i will eventually document the extension API, but for now, look at ext/toc.lua for a simple example of how to register an extension.

## command line driver

the cortav.lua command line driver can be run from the repository directory with the command lua ./cli.lua, or by first compiling it into a bytecode form that links in all its dependencies. this is the preferred method for installation, as it produces a self-contained executable which loads more quickly, but running the driver in script form may be desirable for development or debugging.

the repository contains a GNU makefile to automate compilation of the reference implementation on unix-like OSes. simply run $make cortav or $ gmake cortav from the repository root to produce a self-contained bytecode executable that can be installed anywhere on your filesystem, with no dependencies other than the lua interpreter.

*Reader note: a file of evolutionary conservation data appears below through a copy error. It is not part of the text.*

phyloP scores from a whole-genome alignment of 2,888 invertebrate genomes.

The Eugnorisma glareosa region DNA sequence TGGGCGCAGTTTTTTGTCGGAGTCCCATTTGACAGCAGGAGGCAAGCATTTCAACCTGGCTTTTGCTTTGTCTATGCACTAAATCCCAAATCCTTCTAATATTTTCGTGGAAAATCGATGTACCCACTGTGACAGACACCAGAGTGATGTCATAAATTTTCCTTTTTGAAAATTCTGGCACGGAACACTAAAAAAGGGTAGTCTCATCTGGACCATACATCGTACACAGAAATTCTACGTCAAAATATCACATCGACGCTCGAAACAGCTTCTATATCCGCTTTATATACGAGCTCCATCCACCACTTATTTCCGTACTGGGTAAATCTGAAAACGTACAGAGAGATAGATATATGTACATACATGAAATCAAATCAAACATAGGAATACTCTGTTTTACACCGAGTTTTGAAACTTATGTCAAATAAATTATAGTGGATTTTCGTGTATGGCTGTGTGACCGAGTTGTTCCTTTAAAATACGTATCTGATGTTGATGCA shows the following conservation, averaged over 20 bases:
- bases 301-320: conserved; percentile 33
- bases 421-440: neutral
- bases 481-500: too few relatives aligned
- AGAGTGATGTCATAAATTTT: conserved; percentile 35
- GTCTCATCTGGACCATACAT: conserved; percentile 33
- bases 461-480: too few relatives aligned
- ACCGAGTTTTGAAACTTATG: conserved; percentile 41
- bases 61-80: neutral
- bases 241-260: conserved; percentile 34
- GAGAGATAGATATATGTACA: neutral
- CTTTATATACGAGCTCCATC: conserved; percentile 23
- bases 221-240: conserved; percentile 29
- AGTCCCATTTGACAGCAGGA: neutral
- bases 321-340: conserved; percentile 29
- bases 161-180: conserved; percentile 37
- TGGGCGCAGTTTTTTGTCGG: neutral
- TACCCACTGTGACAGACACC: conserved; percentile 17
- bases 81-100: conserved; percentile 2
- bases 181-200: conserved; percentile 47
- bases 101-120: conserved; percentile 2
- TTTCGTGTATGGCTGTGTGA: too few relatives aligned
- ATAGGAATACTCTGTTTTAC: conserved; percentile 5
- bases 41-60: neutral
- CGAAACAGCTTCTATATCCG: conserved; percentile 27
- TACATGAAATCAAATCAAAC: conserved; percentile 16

henceforth it will be assumed that you have produced the cortav executable and placed it somewhere in your $PATH; if you are instead running cortav.lua directly as an interpreted script, you’ll need to replace $ cortav with $lua ./cli.lua in incantations. when run without commands, cortav.lua will read input from standard input and write to standard output. alternately, a source file can be given as an argument. to write to a specific file instead of the standard output stream, use the -o file flag. ### building the command line driver is built and installed with a GNU make script. this script accepts the variables shown below with their default values: prefix build $HOME/.local the path under which the package will be installed build the directory where generated objects will be placed; useful for out-of-tree builds $prefix/bin directory to install the executables to" -m html:width 35em a list of flags that will be passed by the viewer script to cortav when generating a html fille the following targets are supplied to automate the build: • install builds everything, installs the bytecode-executable and the viewer script to$bin_prefix, and registers the viewer script with XDG